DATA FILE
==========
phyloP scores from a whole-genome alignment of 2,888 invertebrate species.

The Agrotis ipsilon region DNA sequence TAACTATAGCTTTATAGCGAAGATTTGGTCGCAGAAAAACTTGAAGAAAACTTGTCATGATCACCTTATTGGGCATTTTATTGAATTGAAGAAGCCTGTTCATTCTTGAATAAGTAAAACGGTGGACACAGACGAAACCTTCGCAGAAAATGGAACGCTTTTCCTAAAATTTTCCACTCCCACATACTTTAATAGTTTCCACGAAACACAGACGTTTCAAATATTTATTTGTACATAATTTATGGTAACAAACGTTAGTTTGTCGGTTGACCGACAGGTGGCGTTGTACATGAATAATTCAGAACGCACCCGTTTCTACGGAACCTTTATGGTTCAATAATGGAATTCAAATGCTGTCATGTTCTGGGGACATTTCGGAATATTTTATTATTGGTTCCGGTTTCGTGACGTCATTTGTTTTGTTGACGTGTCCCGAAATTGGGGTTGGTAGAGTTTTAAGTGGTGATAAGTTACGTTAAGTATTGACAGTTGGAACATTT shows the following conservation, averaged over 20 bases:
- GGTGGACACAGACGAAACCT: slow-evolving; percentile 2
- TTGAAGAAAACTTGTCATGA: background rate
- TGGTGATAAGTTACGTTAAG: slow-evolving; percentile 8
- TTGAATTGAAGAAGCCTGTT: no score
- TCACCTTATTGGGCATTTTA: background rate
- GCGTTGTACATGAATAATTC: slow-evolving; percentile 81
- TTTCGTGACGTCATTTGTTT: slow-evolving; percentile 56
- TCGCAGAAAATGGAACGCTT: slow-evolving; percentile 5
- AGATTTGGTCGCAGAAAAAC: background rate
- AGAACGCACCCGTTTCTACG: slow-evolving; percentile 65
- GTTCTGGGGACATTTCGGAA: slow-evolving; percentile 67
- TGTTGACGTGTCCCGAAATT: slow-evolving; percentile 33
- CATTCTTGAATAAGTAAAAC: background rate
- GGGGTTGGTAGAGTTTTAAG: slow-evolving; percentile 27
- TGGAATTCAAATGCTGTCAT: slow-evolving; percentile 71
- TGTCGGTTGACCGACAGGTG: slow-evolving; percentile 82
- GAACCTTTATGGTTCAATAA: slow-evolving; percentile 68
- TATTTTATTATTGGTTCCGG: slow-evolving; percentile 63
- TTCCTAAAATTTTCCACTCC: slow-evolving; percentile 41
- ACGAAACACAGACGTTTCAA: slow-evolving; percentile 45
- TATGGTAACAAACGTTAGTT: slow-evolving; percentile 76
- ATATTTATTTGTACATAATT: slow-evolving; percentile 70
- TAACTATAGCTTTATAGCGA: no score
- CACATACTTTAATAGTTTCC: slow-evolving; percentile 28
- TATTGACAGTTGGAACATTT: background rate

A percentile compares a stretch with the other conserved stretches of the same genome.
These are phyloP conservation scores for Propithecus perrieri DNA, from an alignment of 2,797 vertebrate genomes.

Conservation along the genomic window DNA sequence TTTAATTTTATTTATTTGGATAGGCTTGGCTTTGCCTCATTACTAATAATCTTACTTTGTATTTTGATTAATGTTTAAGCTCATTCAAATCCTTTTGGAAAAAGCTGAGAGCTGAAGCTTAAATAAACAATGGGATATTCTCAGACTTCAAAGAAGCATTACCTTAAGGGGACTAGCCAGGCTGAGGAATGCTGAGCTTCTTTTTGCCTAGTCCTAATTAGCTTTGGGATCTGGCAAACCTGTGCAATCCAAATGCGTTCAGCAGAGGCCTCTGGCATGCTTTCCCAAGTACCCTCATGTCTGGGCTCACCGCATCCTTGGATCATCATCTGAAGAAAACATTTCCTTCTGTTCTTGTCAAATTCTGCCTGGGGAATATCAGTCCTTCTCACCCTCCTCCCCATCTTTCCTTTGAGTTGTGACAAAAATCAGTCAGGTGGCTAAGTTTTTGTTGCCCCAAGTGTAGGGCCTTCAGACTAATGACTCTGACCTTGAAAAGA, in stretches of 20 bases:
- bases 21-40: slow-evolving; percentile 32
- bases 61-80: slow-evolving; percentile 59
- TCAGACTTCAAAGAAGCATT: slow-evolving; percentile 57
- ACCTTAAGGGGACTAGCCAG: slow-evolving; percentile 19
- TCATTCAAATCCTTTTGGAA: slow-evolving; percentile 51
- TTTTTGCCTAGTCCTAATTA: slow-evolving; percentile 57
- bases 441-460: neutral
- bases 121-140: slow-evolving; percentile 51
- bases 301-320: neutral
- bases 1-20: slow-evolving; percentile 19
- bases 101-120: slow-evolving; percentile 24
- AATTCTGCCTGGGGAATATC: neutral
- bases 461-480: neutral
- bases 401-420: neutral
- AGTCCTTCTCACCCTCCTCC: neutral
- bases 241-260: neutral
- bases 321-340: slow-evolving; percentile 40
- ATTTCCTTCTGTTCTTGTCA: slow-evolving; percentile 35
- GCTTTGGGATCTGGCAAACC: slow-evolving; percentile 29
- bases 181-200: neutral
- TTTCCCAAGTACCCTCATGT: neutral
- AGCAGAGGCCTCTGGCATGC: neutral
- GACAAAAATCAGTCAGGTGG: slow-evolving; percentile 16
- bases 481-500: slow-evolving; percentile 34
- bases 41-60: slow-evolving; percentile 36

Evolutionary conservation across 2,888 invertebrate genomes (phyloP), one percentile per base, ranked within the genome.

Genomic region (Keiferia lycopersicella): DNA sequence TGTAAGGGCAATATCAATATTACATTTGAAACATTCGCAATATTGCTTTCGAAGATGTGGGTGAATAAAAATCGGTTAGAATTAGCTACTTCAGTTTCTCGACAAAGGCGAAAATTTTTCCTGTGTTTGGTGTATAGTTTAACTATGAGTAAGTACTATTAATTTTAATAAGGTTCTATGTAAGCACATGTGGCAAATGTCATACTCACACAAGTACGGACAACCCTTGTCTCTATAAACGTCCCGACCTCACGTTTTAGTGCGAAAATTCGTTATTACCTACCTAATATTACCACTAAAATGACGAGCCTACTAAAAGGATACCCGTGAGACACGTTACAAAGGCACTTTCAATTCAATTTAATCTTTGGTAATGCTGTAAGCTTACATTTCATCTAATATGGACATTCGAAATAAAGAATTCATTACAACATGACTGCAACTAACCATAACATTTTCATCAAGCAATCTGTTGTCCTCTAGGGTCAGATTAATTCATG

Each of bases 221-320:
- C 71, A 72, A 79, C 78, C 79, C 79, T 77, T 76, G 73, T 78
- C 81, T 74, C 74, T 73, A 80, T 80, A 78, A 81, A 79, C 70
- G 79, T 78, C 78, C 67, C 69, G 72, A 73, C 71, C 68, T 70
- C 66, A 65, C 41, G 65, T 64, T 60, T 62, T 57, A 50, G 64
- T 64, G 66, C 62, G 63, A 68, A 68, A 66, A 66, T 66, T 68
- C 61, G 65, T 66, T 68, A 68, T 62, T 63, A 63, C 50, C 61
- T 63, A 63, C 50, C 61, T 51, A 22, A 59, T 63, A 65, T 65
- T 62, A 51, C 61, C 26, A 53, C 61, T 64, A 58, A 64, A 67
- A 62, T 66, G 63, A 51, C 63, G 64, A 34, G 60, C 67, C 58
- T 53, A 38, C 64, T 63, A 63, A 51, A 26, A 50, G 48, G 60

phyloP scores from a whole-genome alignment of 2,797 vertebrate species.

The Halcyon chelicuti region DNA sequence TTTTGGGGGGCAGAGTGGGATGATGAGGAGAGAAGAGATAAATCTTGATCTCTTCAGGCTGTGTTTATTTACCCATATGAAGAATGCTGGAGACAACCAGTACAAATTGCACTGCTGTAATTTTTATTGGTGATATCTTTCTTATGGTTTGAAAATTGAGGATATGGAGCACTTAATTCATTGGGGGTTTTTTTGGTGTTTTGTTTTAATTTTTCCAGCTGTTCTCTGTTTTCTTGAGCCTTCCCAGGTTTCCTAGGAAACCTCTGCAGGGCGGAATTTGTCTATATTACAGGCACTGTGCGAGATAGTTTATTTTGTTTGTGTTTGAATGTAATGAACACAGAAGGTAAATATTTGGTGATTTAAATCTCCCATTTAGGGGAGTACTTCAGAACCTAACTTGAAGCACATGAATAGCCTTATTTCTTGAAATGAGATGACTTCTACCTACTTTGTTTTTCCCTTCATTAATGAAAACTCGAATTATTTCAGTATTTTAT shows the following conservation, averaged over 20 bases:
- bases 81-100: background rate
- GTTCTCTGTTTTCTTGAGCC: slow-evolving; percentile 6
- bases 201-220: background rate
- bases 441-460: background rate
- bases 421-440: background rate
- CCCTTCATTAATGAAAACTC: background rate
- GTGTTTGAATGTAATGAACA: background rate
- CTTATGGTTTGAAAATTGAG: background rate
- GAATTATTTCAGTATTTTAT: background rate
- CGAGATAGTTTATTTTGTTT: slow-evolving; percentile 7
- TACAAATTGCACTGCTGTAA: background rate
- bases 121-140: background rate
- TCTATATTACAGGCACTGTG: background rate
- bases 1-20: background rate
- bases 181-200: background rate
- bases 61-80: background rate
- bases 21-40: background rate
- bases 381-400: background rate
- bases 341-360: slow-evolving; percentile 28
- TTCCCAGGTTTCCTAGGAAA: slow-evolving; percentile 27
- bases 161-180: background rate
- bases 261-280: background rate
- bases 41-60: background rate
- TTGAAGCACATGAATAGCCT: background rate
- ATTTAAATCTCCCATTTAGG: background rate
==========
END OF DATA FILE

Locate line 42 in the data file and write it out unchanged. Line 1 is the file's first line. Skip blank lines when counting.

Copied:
- AATTCTGCCTGGGGAATATC: neutral